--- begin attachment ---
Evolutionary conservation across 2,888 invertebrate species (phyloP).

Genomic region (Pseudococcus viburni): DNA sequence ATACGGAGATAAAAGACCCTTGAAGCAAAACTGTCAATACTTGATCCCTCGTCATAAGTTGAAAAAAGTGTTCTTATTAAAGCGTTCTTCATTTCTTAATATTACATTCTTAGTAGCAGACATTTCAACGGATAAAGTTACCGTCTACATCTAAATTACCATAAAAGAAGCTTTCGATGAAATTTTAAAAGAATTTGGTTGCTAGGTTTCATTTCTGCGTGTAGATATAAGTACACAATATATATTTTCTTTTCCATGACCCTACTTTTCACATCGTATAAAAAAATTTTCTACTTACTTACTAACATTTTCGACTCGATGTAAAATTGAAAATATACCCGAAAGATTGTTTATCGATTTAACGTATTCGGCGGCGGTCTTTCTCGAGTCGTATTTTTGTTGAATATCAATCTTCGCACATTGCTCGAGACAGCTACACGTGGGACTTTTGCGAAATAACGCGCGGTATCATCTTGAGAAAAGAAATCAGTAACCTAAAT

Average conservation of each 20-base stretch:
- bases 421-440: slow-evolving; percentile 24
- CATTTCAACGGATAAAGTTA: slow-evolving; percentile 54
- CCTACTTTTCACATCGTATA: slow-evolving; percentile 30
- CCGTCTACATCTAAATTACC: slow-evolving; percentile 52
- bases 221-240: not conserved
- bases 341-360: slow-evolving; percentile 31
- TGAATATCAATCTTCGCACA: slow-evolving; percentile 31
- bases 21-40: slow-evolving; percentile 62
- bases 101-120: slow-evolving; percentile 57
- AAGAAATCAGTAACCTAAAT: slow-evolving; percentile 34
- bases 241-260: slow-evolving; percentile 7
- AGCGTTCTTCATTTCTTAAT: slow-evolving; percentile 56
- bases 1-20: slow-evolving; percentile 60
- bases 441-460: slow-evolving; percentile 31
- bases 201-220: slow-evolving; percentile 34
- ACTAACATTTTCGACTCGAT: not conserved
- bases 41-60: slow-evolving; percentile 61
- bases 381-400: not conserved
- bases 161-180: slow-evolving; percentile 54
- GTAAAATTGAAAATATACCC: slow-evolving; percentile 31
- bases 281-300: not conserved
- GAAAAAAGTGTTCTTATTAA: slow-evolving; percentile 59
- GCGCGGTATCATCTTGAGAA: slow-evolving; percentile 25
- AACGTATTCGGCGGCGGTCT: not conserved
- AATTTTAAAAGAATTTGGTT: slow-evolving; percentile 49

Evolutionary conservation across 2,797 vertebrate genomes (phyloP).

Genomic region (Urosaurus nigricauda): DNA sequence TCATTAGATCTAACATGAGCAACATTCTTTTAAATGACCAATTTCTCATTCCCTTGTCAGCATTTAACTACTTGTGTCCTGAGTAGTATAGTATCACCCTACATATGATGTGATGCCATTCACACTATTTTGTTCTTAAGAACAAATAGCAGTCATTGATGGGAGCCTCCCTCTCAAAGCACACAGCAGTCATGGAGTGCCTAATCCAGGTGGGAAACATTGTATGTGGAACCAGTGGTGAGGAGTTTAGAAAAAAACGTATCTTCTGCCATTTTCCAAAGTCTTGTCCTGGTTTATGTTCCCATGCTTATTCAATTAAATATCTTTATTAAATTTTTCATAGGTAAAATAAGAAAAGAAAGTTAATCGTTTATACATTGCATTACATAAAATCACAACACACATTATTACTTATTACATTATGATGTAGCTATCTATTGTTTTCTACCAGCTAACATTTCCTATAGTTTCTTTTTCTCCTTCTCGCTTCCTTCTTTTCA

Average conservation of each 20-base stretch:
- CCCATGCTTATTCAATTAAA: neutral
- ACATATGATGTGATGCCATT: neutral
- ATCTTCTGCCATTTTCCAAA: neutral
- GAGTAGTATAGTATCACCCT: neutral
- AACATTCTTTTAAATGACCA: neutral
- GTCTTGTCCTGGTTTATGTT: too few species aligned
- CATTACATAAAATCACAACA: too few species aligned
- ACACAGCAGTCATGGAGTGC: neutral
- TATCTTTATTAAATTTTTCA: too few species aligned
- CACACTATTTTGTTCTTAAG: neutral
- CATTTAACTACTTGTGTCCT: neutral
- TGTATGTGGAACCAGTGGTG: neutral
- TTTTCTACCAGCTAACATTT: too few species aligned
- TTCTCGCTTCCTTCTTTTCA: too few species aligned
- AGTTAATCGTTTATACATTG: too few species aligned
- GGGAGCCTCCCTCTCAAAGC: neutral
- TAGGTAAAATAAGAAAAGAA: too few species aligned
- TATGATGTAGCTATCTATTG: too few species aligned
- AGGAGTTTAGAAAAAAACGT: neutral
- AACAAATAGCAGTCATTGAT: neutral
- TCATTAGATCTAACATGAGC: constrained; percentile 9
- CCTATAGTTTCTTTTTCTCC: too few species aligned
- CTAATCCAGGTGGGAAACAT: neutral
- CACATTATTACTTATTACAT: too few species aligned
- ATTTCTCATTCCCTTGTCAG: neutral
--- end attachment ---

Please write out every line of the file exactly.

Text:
Evolutionary conservation across 2,888 invertebrate species (phyloP).

Genomic region (Pseudococcus viburni): DNA sequence ATACGGAGATAAAAGACCCTTGAAGCAAAACTGTCAATACTTGATCCCTCGTCATAAGTTGAAAAAAGTGTTCTTATTAAAGCGTTCTTCATTTCTTAATATTACATTCTTAGTAGCAGACATTTCAACGGATAAAGTTACCGTCTACATCTAAATTACCATAAAAGAAGCTTTCGATGAAATTTTAAAAGAATTTGGTTGCTAGGTTTCATTTCTGCGTGTAGATATAAGTACACAATATATATTTTCTTTTCCATGACCCTACTTTTCACATCGTATAAAAAAATTTTCTACTTACTTACTAACATTTTCGACTCGATGTAAAATTGAAAATATACCCGAAAGATTGTTTATCGATTTAACGTATTCGGCGGCGGTCTTTCTCGAGTCGTATTTTTGTTGAATATCAATCTTCGCACATTGCTCGAGACAGCTACACGTGGGACTTTTGCGAAATAACGCGCGGTATCATCTTGAGAAAAGAAATCAGTAACCTAAAT

Average conservation of each 20-base stretch:
- bases 421-440: slow-evolving; percentile 24
- CATTTCAACGGATAAAGTTA: slow-evolving; percentile 54
- CCTACTTTTCACATCGTATA: slow-evolving; percentile 30
- CCGTCTACATCTAAATTACC: slow-evolving; percentile 52
- bases 221-240: not conserved
- bases 341-360: slow-evolving; percentile 31
- TGAATATCAATCTTCGCACA: slow-evolving; percentile 31
- bases 21-40: slow-evolving; percentile 62
- bases 101-120: slow-evolving; percentile 57
- AAGAAATCAGTAACCTAAAT: slow-evolving; percentile 34
- bases 241-260: slow-evolving; percentile 7
- AGCGTTCTTCATTTCTTAAT: slow-evolving; percentile 56
- bases 1-20: slow-evolving; percentile 60
- bases 441-460: slow-evolving; percentile 31
- bases 201-220: slow-evolving; percentile 34
- ACTAACATTTTCGACTCGAT: not conserved
- bases 41-60: slow-evolving; percentile 61
- bases 381-400: not conserved
- bases 161-180: slow-evolving; percentile 54
- GTAAAATTGAAAATATACCC: slow-evolving; percentile 31
- bases 281-300: not conserved
- GAAAAAAGTGTTCTTATTAA: slow-evolving; percentile 59
- GCGCGGTATCATCTTGAGAA: slow-evolving; percentile 25
- AACGTATTCGGCGGCGGTCT: not conserved
- AATTTTAAAAGAATTTGGTT: slow-evolving; percentile 49

Evolutionary conservation across 2,797 vertebrate genomes (phyloP).

Genomic region (Urosaurus nigricauda): DNA sequence TCATTAGATCTAACATGAGCAACATTCTTTTAAATGACCAATTTCTCATTCCCTTGTCAGCATTTAACTACTTGTGTCCTGAGTAGTATAGTATCACCCTACATATGATGTGATGCCATTCACACTATTTTGTTCTTAAGAACAAATAGCAGTCATTGATGGGAGCCTCCCTCTCAAAGCACACAGCAGTCATGGAGTGCCTAATCCAGGTGGGAAACATTGTATGTGGAACCAGTGGTGAGGAGTTTAGAAAAAAACGTATCTTCTGCCATTTTCCAAAGTCTTGTCCTGGTTTATGTTCCCATGCTTATTCAATTAAATATCTTTATTAAATTTTTCATAGGTAAAATAAGAAAAGAAAGTTAATCGTTTATACATTGCATTACATAAAATCACAACACACATTATTACTTATTACATTATGATGTAGCTATCTATTGTTTTCTACCAGCTAACATTTCCTATAGTTTCTTTTTCTCCTTCTCGCTTCCTTCTTTTCA

Average conservation of each 20-base stretch:
- CCCATGCTTATTCAATTAAA: neutral
- ACATATGATGTGATGCCATT: neutral
- ATCTTCTGCCATTTTCCAAA: neutral
- GAGTAGTATAGTATCACCCT: neutral
- AACATTCTTTTAAATGACCA: neutral
- GTCTTGTCCTGGTTTATGTT: too few species aligned
- CATTACATAAAATCACAACA: too few species aligned
- ACACAGCAGTCATGGAGTGC: neutral
- TATCTTTATTAAATTTTTCA: too few species aligned
- CACACTATTTTGTTCTTAAG: neutral
- CATTTAACTACTTGTGTCCT: neutral
- TGTATGTGGAACCAGTGGTG: neutral
- TTTTCTACCAGCTAACATTT: too few species aligned
- TTCTCGCTTCCTTCTTTTCA: too few species aligned
- AGTTAATCGTTTATACATTG: too few species aligned
- GGGAGCCTCCCTCTCAAAGC: neutral
- TAGGTAAAATAAGAAAAGAA: too few species aligned
- TATGATGTAGCTATCTATTG: too few species aligned
- AGGAGTTTAGAAAAAAACGT: neutral
- AACAAATAGCAGTCATTGAT: neutral
- TCATTAGATCTAACATGAGC: constrained; percentile 9
- CCTATAGTTTCTTTTTCTCC: too few species aligned
- CTAATCCAGGTGGGAAACAT: neutral
- CACATTATTACTTATTACAT: too few species aligned
- ATTTCTCATTCCCTTGTCAG: neutral